‘Excuse me, your skirt is tucked into your knickers’
If you are going to correct someone, or give them a notification they may find embarrassing but would rather than than not, the above statement is a good example. But ‘Excuse me, I noticed you just said disinterested when I think you mean uninterested, you do realise they are not the same thing?’ is only going to lose friends and annoy people. Friends don’t correct friends’ grammar. I work with a woman who has some very creative ideas about how to use apostrophes, but do I say anything? Do I draw attention to the red squiggly lines all over the page of text she is about to print or email? No, because will hate me, and my grammar is far from perfect and I’d like to keep the walls of my glass house intact.
However, Alphabet Juice was written for me, as someone with a little knowledge that has become an annoying thing. Not only is odd and incorrect usage highlighted, along with origins of words (what I bought it for) but the author catches phrases and combinations in common use just a stoned person does, and looks at them in a new light. Why do we say ‘of course’ and ‘understand’? Is ‘simply perfect’ more perfect than ‘perfect’? No! I often think about these things, and I have a small rant I’ll wheel out at parties (especially if I’ve had enough and want to go home) about Tine Turner’s ‘Simply the Best.’ We are taught to eschew adverbs, to look for the right word rather than modify another, as really and very are really very bad and we shouldn’t use them. The lyric in the said awful song is ‘You’re simply the best, better than all the rest’. The simply adds no extra meaning, the ‘best’ is a superlative, so Tina, ‘You’re the best’ was all you needed to say. The next line ‘Better than all rest’ well, yes, as made clear by the previous line, that is what the best is. If Tina’s English teacher had been through that song with a red pen it would have had a lot less ( a lot less? How strange is that term?) words.
I know what you’re thinking, that Jeez, I sound like an annoying person and you wouldn’t want to meet me in real life, but I promise I really do keep a very tight lid on this stuff, and I am super-fun and generally have sweets in my handbag.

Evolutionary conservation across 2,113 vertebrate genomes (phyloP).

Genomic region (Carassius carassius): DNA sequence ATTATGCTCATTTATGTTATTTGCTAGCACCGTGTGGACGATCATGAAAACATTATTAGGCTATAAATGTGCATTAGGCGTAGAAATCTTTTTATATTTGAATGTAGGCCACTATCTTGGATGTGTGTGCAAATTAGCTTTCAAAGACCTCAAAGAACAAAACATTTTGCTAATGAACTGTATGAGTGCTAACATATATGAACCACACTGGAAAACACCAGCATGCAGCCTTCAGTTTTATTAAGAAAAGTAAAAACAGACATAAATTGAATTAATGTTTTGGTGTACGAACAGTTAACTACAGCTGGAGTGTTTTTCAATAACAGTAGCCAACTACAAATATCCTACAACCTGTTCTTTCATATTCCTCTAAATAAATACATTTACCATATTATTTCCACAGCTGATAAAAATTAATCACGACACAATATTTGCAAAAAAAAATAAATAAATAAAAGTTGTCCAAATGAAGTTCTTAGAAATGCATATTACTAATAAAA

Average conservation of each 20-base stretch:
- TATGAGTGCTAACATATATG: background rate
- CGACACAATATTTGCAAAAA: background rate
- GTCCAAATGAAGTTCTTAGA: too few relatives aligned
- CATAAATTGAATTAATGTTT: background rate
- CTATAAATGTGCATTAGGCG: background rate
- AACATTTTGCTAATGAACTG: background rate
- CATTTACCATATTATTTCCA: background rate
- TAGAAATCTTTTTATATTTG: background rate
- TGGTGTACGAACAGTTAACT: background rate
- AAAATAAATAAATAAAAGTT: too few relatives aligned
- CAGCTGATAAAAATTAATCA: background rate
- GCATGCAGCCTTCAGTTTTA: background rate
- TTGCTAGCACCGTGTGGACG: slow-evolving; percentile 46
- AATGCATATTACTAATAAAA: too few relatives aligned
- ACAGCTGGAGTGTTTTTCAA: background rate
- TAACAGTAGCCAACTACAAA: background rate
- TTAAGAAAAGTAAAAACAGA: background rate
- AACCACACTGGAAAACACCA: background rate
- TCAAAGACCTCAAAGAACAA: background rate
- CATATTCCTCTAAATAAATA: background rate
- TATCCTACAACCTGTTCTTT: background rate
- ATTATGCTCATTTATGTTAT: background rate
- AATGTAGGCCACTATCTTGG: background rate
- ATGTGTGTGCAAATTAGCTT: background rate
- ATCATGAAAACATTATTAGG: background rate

But back to the book, it’s fascinating. It’s great for dipping in and out of, light-hearted and made me think. I have read so many interesting nuggets of etymology and said ‘Well, fancy that’ out loud a few times, but after this post, I know I must tell people that in Norway the sound of a pig is a far piggier-sounding høff høff to our strange oink oink. This isn’t a typical dictionary of etymology giving the roots of thousands of words, but it is in an A-Z format with nice wandering sections.
In Latin subject means ‘to throw under’ whereas object means ‘to throw against’ and I totally understand if you object me at a wheelie bin for subjecting you to this. Now, let’s never speak of grammar again, as although every time someone uses there for they’re, your for you’re (or even *shudder* ur) on Facebook (a.k.a. the ninth circle of grammar hell) a fairy dies a violent death, unfortunately every time we point it out a rift in human relations opens so deep it can never be bridged. The same goes for unleashing any of the fun facts in this book on colleagues or people at bus stops, as people have no patience to listening to things you’re just read, a prime example of this was when my brother was given a book called 1001 and 1 Jokes For Kids before a 15 hour drive to Cornwall. I have told my daughter and cat some fascinating things, as they are forced to like me and can’t tell me to shut up, but otherwise, I’ll be holding all of this inside me until maybe in my senile years it will force its way out, and I’ll randomly shout ‘Groin is from the Old English grynde meaning abyss or hollow!’ across the nursing home lounge.
Behold, grammar memes-
But what annoys me is this myth that cats would naturally be rubbish at grammar. We all know if they could talk cats are more likely to be the creatures doing the correcting, and if they didn’t it would only be because they enjoy watching you get things wrong.